Benefits And Uses Of Lymphatic Drainage Massage
Lymphatic massage is also known as manual lymph drainage, or lymphatic drainage. It is a technique that was developed in Germany to treat lymphedema. This is when fluid gathers after lymph nodes have been removed, this is most frequently after a mastectomy following breast cancer.
Additionally, it can be present at birth, but it can also develop during puberty or adulthood. The latter is referred to as primary lymphedema and can affect up to four areas of the body. No cause has ever been determined, and while lymphatic drainage massage is not medically recommended for any medical conditions apart from lymphedema, some therapists do promote its use.
According to BreastCancer.org the risk of lymphedema increases for breast cancer patients who have lymph nodes removed, and the risk grows as more lymph nodes are removed. Up to 25% of patients whose surgery includes lymph nodes being removed from the armpit go on to develop lymphedema.
Additionally, the American Journal of Surgeons states that around 90% of women that develop lymphedema, do so within 3 years of having breast cancer treatment.
Lymph nodes can also be removed in treating other types of cancer, such as colon, prostate, melanoma, and blood cancer. Other times lymph nodes are removed after being damaged by trauma, infection, or by radiation therapy. Lymphedema can appear in the weeks following surgery or radiation therapy, or months or years later.
The session beings with light massage on the skin surface around the neck. The massage therapist will gently stroke, rub, tab, or push the skin following the lymphatic systems structure. This encourages lymph fluid to drain through the proper channels.
The massage is not painful, nor does it have a stimulating effect- it is a simple and gentle therapy. The session will last anywhere from 45 minutes to an hour, and it’s generally competed once a day, up to five times a week, over a course of two to four weeks.
“The biggest reduction in swelling occurs during the first week of treatment, while it stabilizes in the second week.”
Potential Side Effects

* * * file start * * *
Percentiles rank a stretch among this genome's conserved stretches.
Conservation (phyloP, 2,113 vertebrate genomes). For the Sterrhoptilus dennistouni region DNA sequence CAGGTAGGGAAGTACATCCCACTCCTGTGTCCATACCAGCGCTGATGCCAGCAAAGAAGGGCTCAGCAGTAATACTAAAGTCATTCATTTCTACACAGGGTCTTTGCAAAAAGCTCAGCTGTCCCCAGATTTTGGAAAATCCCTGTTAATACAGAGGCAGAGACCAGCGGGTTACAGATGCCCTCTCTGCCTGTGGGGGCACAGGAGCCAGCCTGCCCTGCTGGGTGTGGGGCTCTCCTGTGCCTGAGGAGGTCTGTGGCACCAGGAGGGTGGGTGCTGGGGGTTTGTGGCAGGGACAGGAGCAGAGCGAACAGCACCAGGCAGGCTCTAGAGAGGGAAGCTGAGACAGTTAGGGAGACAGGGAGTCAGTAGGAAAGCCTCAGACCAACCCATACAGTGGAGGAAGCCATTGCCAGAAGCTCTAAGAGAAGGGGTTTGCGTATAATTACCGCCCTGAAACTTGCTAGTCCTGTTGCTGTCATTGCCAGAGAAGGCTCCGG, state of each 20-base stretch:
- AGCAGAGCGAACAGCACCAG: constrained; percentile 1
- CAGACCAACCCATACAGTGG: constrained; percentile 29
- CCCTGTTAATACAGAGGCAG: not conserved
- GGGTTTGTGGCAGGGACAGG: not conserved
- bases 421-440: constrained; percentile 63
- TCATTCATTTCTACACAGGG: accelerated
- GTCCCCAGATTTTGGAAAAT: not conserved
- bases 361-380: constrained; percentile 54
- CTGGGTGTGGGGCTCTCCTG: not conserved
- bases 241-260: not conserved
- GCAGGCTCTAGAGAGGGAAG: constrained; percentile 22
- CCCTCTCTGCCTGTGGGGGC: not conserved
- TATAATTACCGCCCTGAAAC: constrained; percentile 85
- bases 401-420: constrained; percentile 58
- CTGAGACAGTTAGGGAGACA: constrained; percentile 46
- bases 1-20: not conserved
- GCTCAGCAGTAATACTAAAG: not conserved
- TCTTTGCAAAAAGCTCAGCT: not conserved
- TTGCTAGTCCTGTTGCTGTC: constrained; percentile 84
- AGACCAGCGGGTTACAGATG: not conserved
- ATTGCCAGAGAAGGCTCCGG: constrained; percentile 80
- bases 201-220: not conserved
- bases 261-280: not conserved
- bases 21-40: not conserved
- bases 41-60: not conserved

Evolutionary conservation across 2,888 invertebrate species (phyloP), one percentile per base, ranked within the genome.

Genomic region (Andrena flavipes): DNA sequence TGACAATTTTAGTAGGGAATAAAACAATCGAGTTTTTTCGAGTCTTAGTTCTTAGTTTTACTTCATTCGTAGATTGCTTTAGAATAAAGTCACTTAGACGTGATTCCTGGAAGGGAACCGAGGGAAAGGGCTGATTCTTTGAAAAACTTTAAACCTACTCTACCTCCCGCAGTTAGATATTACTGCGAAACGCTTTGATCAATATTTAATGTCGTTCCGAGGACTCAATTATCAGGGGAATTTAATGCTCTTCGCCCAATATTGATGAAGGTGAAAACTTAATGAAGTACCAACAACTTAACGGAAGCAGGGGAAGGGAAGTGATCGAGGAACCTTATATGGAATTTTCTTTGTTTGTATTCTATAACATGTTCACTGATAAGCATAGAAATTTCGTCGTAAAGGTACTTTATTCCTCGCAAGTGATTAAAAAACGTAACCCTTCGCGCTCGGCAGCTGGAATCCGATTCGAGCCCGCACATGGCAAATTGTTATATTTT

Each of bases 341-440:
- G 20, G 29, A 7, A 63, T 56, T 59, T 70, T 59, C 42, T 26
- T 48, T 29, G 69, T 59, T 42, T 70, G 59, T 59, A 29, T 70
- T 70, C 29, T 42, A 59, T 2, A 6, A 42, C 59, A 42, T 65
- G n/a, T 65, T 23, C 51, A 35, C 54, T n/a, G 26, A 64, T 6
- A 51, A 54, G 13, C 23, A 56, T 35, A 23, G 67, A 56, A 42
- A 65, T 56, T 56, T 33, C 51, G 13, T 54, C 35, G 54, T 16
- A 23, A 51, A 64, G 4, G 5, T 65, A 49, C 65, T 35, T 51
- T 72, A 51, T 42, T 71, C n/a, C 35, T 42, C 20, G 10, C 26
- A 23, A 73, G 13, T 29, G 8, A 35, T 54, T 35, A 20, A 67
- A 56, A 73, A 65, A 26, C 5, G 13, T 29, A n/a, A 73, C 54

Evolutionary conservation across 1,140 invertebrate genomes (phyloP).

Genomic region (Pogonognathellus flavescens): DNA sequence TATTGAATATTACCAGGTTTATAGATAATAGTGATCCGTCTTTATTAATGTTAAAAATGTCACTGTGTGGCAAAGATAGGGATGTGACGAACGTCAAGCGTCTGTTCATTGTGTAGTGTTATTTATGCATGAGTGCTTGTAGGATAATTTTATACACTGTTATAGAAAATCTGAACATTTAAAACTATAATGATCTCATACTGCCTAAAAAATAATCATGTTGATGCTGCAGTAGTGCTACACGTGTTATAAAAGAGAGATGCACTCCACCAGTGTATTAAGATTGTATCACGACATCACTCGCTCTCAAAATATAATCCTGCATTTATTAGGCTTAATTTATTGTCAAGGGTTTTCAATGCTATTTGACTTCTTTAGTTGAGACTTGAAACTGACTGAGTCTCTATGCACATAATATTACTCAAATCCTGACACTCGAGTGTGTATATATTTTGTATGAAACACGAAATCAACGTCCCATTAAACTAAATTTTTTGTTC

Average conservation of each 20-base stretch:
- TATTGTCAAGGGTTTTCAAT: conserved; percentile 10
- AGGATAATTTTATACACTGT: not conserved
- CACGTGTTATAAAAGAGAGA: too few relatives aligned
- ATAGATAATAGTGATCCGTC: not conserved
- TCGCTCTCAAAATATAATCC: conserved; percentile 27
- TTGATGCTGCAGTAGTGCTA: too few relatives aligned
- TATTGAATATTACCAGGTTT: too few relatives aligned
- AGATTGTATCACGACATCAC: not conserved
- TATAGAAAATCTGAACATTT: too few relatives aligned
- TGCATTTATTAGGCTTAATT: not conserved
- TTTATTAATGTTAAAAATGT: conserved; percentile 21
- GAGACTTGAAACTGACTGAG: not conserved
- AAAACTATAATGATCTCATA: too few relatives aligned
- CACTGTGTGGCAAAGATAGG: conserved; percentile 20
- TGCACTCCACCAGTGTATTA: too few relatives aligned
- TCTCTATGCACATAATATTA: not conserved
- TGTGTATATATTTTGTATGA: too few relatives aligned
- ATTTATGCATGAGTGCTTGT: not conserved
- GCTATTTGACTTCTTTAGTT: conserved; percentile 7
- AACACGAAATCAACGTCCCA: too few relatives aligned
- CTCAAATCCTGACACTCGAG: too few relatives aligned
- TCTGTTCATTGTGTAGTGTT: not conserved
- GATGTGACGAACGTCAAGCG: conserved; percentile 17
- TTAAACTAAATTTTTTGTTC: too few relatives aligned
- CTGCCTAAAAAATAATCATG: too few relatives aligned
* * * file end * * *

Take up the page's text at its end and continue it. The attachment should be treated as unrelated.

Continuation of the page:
According to the National Lymphedema Network, there are certain circumstances when lymphatic drainage massage should be avoided.
When there is a sudden increase in localized swelling after surgery. Patients should instead see their physician immediately.
Patients who have a sudden infection (lymphangitis) should cease treatment until the infection has been treated and has cleared.
Those at risk of blood clotting should be tested for deep vein thrombosis before having lymphatic drainage massage. These patients should be watched closely during treatment and should have this testing done regularly.
Patients with congestive heart failure should be monitored- moving too much fluid quickly could add strain on the heart.
If there is any pain during treatment the massage should be stopped. The underlying cause of pain should be determined before resuming treatment.
Massage therapists that complete lymphatic drainage massage can be nurses, physicians, physical therapists, occupational therapists, or massage therapists. They will have complete the traditional course work, as well as received instruction in lymphedema therapy.
The Lymphology Association of North America has established training guidelines and administers the exams for certification.
This type of massage therapy is not suggested for any other medical conditions or issues and was devised specifically for the lymphatic drainage. If a therapist suggests that it might be right for you, and you don’t have lymphedema you should look into their credentials. It is not a necessary treatment unless you have lymphedema.
If you are looking specifically for a certified lymphatic drainage massage therapist, you can find one in your area on the National Lymphedema Network’s website. However, it is worth noting that a few of our staff members here atZanctuary ARE trained in this particular massage treatment.
Please feel free to call in and discuss your needs with us so that we can get you the help and attention that you want and need.